by Valerie Ng

My life and career path were going nowhere, so I recently took up the offer of a family friend and moved from my home in the Bay Area to the Los Angeles area.

I hadn’t spent much time in Los Angeles, so it’s still fairly new to me. But as a former resident of Berkeley and La Jolla, I can already sense a lot of similarities to two of my former homes and feel fairly comfortable. The city is quite large and intimidating, but as someone who has hit urban locales around the world, I am determined not to let LA scare me.

As soon as I hit LA, I got a taste of LA life—sitting in traffic. It wasn’t too bad that time, but I knew I would encounter a lot of that here. I’ve never been a hard-core driver, to be honest, but I knew that I would need to be one here. Everything is so spread out that it’s almost as necessary to have a car here as it is to not have one in Manhattan.

I learned that the hard way the last time I lived in Southern California. So far, I have found driving to be pretty manageable. Getting to know the freeways (the most important for me are the 10 and the 405) is as crucial as knowing the subway lines in New York.

Highway 1, also known as the Pacific Coast Highway, is the most picturesque of them all. Speeding along the coast, right by the ocean, and passing signs that point out the Santa Monica Boulevard, Sunset Boulevard, and Wilshire Avenue, you know you’re truly in Los Angeles. For me, it was an exciting feeling.

On my first day, I was alerted of another reality of the Venice-Santa Monica area, where I was staying—that there was no good Chinese food to be found. That was a little hard to take, but I decided that even if it was an ordeal to get it, it would be worth it. Whenever my family and I were in LA in the past, we always headed east to the Valley, usually to Monterey Park.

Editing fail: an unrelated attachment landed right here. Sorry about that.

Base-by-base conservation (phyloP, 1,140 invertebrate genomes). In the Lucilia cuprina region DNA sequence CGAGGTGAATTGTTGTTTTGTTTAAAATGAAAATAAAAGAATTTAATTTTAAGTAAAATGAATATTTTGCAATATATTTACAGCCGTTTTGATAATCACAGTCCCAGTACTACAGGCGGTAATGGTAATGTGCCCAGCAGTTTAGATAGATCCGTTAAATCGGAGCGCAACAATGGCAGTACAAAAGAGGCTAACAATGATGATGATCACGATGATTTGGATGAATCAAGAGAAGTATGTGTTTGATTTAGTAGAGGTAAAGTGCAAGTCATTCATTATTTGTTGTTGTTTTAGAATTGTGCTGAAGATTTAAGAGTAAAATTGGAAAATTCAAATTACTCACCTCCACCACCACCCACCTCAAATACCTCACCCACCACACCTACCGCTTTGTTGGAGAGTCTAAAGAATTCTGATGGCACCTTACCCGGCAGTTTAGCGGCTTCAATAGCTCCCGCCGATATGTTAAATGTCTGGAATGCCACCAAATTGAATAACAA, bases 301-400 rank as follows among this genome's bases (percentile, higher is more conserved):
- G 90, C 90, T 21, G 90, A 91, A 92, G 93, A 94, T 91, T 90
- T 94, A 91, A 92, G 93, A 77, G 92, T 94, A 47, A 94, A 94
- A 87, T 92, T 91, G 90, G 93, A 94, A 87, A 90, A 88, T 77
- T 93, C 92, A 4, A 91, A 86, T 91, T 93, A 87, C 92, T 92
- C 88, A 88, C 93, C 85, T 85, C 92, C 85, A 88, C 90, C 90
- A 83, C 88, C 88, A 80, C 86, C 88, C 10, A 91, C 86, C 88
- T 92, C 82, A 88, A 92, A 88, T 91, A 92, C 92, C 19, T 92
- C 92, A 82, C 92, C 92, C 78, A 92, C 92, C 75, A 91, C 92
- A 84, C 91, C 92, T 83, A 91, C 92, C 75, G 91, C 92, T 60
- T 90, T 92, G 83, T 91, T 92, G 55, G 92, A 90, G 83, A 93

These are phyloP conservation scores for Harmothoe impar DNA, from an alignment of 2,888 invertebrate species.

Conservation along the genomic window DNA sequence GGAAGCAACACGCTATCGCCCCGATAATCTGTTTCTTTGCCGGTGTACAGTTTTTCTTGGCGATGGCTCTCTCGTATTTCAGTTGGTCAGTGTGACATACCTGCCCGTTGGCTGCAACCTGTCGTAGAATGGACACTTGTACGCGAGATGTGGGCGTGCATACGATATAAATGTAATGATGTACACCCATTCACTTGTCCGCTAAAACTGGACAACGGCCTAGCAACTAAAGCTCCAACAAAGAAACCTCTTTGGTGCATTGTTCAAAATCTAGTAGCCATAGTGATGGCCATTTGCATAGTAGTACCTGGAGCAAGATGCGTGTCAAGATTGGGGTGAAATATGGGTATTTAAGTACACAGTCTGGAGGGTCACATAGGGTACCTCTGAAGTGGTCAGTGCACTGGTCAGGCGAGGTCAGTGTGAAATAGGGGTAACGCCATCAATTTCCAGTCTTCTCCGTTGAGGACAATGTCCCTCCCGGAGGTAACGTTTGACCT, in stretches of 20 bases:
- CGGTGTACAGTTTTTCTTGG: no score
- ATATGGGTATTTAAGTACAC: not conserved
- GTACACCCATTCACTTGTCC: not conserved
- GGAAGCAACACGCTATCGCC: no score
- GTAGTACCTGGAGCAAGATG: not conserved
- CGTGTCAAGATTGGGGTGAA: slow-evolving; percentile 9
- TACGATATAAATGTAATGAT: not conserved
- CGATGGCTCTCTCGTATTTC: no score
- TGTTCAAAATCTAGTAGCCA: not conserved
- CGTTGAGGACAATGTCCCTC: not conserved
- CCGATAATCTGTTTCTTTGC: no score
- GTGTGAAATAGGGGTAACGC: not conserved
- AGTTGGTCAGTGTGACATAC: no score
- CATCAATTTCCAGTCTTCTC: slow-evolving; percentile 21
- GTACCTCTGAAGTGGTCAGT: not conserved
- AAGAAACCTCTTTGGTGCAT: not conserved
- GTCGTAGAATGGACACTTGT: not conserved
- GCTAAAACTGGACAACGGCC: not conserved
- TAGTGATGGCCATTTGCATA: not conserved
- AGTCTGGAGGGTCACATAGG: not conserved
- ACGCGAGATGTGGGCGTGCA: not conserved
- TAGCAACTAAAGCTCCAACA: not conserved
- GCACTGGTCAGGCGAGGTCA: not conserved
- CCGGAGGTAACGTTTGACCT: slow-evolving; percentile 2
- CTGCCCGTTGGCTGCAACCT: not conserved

This time, on the suggestion of a relative, we headed for the New Capitol Seafood Restaurant in Rosemead, one town over from Monterey Park, which was a good 20-minute drive from Venice. We called the restaurant to confirm its location and discovered that we would have to wait about 20 minutes for our table. Fine by us, we figured. When we arrived, the restaurant’s popularity was apparent, as a large crowd was waiting to be seated.

We wound up waiting for about an hour before we could begin to decide on which specialties in which we would indulge. The clientèle of the restaurant was by and large Chinese, with only a few non-Chinese faces to be seen in the establishment. In fact, all of the specials listed on the wall were written only in Chinese.

In these parts of LA, inhabited by a large proportion of Chinese, good, authentic Chinese restaurants are plentiful, making it a “new Chinatown.” As LA’s Chinatown is fairly small and isolated, a trip to the Monterey Park-Rosemead-San Gabriel-Temple City area could offer a better glimpse of contemporary Chinese-American life in the Los Angeles area.

On the subject of food, I had reservations leaving the food mecca of the San Francisco Bay Area. How could I leave a land with some of the best restaurants, cafes, and bakeries in the country, and possibly the world? But I had heard good things about the food in LA, and so far, I have not been disappointed. There are plenty of farmers markets to keep foodies busy all week, and there is also no shortage of quality bakeries, cafes, and restaurants.

There are several restaurants that have caught my eye already, especially along Main Street and around the Third Street Promenade. At the Wednesday Santa Monica Farmer’s Market, a booth was set up for La Brea Bakery, one of the most renowned in the country, and I walked over to check out the selection. I chose the rustic apple tart, which turned out to be heavenly. Not too sweet and not too rich, it was just right.

I also spotted a booth for the Rockenwagner Bakery, owned by the father of the girlfriend of the guy whose room I’m currently living in. Since I had already had a pastry that day, I decided that I should wait until I had a chance to go to his bakery to check out his scones and muffins. A few days later, I did. I had a feeling that he may have been the one who served me, but I refrained from introducing myself for the moment. Somehow, “Hi, I’m sleeping in your daughter’s boyfriend’s bed” didn’t seem like the best introduction. But I must say that the triberry scone was delicious.